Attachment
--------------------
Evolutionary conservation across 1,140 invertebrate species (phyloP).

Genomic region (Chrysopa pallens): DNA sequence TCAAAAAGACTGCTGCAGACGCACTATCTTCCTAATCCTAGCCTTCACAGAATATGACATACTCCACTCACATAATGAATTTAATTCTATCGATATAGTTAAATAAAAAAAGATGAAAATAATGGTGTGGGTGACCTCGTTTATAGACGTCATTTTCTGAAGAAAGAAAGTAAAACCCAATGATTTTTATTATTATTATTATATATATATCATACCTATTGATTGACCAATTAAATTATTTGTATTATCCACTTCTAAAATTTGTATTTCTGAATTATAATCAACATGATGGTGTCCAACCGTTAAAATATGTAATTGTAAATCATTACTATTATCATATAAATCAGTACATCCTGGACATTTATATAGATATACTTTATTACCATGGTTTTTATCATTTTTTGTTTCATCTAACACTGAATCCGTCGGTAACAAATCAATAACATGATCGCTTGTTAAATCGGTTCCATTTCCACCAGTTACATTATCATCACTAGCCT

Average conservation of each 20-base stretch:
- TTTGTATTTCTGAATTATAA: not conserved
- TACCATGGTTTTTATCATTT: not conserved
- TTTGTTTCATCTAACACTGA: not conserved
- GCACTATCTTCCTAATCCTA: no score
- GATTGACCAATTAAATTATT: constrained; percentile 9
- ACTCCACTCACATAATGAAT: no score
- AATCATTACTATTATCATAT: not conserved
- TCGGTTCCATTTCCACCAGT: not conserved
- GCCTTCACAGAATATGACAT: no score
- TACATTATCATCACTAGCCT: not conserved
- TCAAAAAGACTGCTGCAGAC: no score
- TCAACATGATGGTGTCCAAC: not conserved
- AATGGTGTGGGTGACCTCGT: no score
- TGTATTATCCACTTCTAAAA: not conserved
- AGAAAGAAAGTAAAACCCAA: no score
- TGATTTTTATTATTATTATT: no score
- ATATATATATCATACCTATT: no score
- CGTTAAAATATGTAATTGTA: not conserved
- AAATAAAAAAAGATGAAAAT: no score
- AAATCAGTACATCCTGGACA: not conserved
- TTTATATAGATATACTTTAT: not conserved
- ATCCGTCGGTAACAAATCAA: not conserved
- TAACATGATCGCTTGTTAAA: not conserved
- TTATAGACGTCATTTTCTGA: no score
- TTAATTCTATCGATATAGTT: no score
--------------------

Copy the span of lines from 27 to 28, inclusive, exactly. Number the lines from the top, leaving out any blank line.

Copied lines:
- TTATAGACGTCATTTTCTGA: no score
- TTAATTCTATCGATATAGTT: no score